Focus on Ports: Lerwick (Shetland)
19th October 2016
As the most northerly commercial fishing port in the British Isles, [Lerwick]( http://www.shetland.org/plan/areas/lerwick) has a unique advantage over others harbours with its prime location. Situated 210 miles off the coast of Aberdeen, 230 miles from Bergen, Norway and 230 miles from Tórshavn in the Faroe Islands,the port is ideally positioned for access to the North Sea, Norwegian Sea and the North Atlantic.
The capital of the Shetland Islands, Lerwick has a long history of fishing which dates back to the 16th century when Dutch fishermen began to harvest the waters around the Bressay Sound. Rich with herring the development of a profitable port was inevitable.
Today, the fishing industry is still a principal industry on the island and provides an income of around £300m to the local economy. The main bulk of landings is still in herring and mackerel making up around 60% of the annual catch. The port also brings in sizeable volumes or shellfish, and bottom dwelling whitefish like cod, monkfish and haddock. As well as the income from the price of the harvested fish, Shetland also hosts farming and processing industries alongside the thriving aquaculture industry; 25,000 tonnes of salmon is farmed annually with major investments in mussel farming being highly successful.
Lerwick is the second largest port in the United Kingdom in terms of its contribution to the annual landings. In 2014, the harbour brought in 49,000 tonnes of fish with an estimated total revenue of £46.7 million.
In this focus piece, we look at the history of Lerwick, its importance in the UK’s fishing sector and take a snapshot of the port itself.
A brief history
Bressay Sound, situated between Lerwick and the island of Bressay is a sheltered stretch of water that provides essential shelter from the North Sea. It has been known to have been used by sailors as an area of refuge since the time of the Vikings who regularly used the Bressay Sound. It is reputed to be the case that the name of Lerwick can be attributed to these early Norse raisers who dubbed the area Leir Vik or ‘muddy bay’.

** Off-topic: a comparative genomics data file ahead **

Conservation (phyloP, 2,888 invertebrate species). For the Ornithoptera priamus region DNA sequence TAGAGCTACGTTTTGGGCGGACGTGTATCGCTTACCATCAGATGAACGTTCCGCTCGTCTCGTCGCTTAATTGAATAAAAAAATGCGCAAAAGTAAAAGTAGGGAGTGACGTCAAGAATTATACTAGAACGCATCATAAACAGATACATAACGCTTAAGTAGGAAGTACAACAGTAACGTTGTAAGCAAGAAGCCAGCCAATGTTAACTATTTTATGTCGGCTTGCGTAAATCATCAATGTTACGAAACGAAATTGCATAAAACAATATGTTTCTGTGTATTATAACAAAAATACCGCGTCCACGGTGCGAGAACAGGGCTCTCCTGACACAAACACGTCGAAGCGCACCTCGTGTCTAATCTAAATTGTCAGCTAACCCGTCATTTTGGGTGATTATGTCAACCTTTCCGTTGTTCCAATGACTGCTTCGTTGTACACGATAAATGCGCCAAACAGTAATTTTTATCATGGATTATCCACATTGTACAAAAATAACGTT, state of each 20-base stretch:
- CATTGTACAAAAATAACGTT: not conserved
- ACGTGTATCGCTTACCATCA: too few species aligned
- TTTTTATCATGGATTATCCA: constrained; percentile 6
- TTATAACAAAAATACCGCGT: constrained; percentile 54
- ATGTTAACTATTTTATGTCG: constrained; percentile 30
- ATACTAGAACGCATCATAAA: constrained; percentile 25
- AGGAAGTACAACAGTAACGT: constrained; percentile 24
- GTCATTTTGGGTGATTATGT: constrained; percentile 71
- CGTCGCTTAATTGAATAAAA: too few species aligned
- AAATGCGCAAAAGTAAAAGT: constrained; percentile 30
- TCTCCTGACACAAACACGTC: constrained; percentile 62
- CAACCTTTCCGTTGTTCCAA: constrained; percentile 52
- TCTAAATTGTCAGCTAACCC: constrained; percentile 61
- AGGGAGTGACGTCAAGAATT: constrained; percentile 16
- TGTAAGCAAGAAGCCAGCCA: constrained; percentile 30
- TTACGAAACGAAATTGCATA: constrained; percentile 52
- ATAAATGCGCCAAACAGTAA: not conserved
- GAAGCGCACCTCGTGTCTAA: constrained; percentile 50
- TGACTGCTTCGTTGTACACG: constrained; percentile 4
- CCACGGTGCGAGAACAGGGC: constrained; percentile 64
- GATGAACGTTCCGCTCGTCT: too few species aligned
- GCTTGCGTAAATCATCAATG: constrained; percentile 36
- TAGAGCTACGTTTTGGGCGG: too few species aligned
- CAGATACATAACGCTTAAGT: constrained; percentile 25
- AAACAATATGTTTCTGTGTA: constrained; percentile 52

In the early part of the 17th century it was another nation that discovered the plentiful bounty off the shores of the Shetland Isles. Dutch herring boats became regular visitors under the to the shores and used the bay at Lerwick during the summer to take shelter from the seas.
The hamlet around the bay grew under the influence of the Dutch and became an unofficial marketplace which was razed to the ground in 1615 by order of the, then, capital of Scalloway. Lerwick also came under fire in 1702 when the French burnt the fishing fleet. Despite the challenges, the fishing trade thrived and for over 200 years, herring provided the islands with an economical backbone. Locals traded with the various merchants that were prevalent at the time under whichever rule they fell under (Scotland, Denmark and England were all involved in using the islands as territorial pawns in political negotiations).
Following increased activity in cod fishing, whaling and trading in dried fish, the herring boom ended in 1842 with financial disaster. There followed a period of thirty years of austerity on the islands as the fishing industry struggled to come to terms with the change in their fortunes. The additional pressures of potato blight and famine resulted in a large exodus of Shetlanders to the mainland as well as remote counties like Canada, New Zealand and Australia. One generation later, in 1875, mainland vessels began using the port of Lerwick which revived the herring industry. By 1881, the increase in sailings to the mainland further improved the economy as Shetland fishermen could now compete in the fresh fish markets.